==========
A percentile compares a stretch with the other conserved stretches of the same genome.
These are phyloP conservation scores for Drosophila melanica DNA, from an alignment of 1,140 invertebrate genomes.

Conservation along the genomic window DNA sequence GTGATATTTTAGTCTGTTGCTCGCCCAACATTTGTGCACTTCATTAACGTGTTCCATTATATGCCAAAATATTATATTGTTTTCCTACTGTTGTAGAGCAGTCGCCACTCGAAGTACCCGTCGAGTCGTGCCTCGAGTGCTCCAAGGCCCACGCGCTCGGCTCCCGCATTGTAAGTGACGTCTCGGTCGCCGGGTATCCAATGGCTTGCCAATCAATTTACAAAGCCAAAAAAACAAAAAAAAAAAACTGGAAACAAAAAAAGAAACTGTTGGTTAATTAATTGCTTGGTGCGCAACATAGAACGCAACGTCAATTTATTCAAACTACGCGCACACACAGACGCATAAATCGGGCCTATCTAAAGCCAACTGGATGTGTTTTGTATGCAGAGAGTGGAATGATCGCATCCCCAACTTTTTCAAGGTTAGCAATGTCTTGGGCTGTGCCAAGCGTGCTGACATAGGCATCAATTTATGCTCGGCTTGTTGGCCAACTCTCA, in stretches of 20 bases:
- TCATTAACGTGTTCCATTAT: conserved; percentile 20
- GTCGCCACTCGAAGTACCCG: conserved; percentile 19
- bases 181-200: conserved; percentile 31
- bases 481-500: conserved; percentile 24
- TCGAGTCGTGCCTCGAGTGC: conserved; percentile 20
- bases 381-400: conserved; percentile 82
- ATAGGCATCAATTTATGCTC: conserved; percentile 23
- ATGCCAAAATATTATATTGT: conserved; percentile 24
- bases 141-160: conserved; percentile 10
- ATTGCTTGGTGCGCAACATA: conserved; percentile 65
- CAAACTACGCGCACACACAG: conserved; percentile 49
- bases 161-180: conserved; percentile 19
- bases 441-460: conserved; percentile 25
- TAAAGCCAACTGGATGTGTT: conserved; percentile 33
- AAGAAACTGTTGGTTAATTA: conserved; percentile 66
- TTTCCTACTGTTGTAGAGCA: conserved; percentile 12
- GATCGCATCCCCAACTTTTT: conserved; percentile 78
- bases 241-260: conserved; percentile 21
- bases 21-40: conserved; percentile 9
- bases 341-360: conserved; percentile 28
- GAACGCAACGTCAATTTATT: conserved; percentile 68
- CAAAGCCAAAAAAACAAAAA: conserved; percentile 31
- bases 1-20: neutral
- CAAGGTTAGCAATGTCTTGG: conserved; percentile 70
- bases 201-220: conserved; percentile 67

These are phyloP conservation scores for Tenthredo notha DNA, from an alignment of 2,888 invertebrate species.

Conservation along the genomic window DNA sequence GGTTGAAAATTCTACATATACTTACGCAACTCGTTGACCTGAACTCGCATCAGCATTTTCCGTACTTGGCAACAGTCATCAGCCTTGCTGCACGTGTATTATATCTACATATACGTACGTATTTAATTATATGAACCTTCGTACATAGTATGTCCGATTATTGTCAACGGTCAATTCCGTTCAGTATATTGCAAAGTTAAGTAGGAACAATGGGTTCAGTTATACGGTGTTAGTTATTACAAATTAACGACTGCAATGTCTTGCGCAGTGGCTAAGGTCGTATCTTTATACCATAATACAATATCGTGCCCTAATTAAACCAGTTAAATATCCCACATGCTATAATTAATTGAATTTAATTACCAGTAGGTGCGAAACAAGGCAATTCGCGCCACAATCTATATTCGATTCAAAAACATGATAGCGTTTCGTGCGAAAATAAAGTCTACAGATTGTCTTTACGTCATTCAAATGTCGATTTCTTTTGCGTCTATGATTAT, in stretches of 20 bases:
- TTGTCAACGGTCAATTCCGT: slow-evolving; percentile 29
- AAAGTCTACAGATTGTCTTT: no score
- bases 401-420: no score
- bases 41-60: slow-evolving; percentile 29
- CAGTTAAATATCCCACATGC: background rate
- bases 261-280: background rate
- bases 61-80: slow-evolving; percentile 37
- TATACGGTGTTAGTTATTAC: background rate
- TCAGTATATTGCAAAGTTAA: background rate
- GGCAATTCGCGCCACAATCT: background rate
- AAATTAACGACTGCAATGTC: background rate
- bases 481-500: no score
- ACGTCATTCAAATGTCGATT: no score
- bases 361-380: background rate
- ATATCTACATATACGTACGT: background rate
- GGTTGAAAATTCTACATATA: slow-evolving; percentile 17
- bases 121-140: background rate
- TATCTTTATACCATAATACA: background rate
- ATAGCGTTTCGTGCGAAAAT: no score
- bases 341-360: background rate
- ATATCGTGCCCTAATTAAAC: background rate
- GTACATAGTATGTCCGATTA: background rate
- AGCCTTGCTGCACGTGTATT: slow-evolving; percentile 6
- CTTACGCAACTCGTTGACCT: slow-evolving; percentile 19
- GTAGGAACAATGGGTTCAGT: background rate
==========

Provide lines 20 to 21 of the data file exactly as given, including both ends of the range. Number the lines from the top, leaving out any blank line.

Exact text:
- GATCGCATCCCCAACTTTTT: conserved; percentile 78
- bases 241-260: conserved; percentile 21